Last Updated on October 26, 2018, by eNotes Editorial. Word Count: 426
The crew spends the whole night preparing to leave on the morning tide. Jim works twice as hard as he has ever worked in his life, but he does not go to sleep when the ship sets sail. Instead he stays on deck and watches the sailors, enjoying the feeling...
(The entire section contains 426 words.)
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The crew spends the whole night preparing to leave on the morning tide. Jim works twice as hard as he has ever worked in his life, but he does not go to sleep when the ship sets sail. Instead he stays on deck and watches the sailors, enjoying the feeling of adventure. As the ship moves away from shore, Long John Silver begins to sing:
Fifteen men on a dead man’s chest—
Yo-ho-ho and a bottle of rum.
The rest of the crew joins in, and for a moment Jim has the creepy feeling that he can hear Billy singing along.
The voyage goes well. The Hispaniola turns out to be a wonderful ship, and the crew is made up of excellent sailors. Only Mr. Arrow, the first mate, is a problem. He repeatedly gets so drunk that he is unable to fulfill his responsibilities. Over and over, Captain Smollett has to send him to his bunk and take over his work. Nobody can figure out where the mate is getting his liquor, no matter how closely they watch him. Then one night, he simply disappears. Everyone figures that he has fallen overboard and drowned.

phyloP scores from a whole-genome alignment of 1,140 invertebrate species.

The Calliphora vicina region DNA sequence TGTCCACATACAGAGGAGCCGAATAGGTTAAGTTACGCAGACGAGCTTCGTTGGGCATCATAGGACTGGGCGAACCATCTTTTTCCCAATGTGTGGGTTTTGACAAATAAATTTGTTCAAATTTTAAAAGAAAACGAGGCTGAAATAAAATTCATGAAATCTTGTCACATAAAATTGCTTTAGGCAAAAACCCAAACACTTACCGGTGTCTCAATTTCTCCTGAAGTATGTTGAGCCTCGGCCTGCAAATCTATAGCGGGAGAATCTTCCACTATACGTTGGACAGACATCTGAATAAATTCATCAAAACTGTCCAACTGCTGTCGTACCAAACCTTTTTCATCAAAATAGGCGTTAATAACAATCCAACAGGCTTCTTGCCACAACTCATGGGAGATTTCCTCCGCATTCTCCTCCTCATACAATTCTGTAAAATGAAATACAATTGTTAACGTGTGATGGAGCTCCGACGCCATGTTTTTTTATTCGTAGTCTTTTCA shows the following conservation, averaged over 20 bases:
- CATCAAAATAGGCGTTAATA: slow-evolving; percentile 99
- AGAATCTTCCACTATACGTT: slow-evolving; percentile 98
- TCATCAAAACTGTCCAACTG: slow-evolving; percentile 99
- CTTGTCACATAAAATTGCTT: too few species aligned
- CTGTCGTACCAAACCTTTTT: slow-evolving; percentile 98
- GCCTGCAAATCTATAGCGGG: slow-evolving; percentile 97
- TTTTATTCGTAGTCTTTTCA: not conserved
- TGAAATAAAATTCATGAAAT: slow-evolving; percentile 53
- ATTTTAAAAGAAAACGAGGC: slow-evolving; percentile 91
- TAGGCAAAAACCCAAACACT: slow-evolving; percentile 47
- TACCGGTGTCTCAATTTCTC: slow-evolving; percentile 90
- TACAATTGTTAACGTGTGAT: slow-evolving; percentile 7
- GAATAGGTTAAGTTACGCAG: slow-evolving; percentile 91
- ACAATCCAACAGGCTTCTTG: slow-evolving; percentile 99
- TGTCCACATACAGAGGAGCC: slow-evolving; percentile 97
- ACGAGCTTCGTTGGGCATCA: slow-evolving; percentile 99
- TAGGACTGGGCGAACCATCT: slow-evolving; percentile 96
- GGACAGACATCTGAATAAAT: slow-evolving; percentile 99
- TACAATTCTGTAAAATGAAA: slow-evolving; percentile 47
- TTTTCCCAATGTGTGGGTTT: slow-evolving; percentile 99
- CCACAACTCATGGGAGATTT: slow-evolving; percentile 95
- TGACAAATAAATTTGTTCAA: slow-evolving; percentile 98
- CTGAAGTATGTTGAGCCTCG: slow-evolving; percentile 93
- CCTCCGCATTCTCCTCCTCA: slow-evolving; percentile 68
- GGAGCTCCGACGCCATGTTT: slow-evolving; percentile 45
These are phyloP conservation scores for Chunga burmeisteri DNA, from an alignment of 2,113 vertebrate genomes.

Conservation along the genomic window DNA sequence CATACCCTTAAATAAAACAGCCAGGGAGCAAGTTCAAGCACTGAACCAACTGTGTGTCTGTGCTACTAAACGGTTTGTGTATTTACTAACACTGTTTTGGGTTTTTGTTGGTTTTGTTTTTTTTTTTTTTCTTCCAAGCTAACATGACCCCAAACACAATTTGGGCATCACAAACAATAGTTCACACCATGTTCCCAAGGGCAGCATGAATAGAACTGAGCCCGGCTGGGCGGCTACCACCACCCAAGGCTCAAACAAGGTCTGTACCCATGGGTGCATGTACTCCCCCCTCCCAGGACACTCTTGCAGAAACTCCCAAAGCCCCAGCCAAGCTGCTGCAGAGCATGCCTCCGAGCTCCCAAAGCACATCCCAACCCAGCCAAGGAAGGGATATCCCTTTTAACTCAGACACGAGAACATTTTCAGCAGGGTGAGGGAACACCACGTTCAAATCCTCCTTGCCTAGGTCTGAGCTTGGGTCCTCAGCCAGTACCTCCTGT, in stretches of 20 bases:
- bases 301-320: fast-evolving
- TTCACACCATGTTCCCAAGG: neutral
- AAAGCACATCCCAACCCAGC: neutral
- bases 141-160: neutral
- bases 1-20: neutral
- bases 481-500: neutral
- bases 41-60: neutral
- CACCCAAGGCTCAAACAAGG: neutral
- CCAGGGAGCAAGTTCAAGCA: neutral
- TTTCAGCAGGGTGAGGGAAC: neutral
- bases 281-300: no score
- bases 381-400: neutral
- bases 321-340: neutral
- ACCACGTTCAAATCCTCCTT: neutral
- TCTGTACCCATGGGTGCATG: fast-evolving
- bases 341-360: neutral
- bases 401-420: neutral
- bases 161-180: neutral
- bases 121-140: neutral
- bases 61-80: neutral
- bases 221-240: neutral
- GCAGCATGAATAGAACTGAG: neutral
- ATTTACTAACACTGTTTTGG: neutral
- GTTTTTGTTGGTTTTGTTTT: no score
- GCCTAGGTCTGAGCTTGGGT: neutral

In some ways, Long John Silver is the most impressive man on the ship. Silver is hardly slowed by the fact that he has only one leg. He hops gracefully across the rocking decks, only occasionally using his crutch or grabbing a line he has tied up for steadying himself. Everywhere he goes, he carries his green parrot, named Captain Flint “after the famous buccaneer,” on his shoulder. The parrot loves to talk and often squawks, “Pieces of eight! pieces of eight!”
Although Mr. Trelawney and Captain Smollett clearly dislike each other, the rest of the men on the ship are happy. The sailors are treated unusually well, as is Jim. There is always enough to eat, and there are often small treats that would not be available on most ships. For example, a barrel of apples is always kept open, and anyone is allowed to grab one whenever he wants. One night when Jim finishes all of his tasks, he decides to go get a snack. The barrel happens to be almost empty, and he climbs inside to look for an apple.
Lulled by the rocking of the boat, Jim falls asleep inside the apple barrel, but soon Long John Silver’s voice wakes him up. Jim is about to get up and say hello when he realizes that Silver is saying something terribly disturbing. Jim freezes and listens.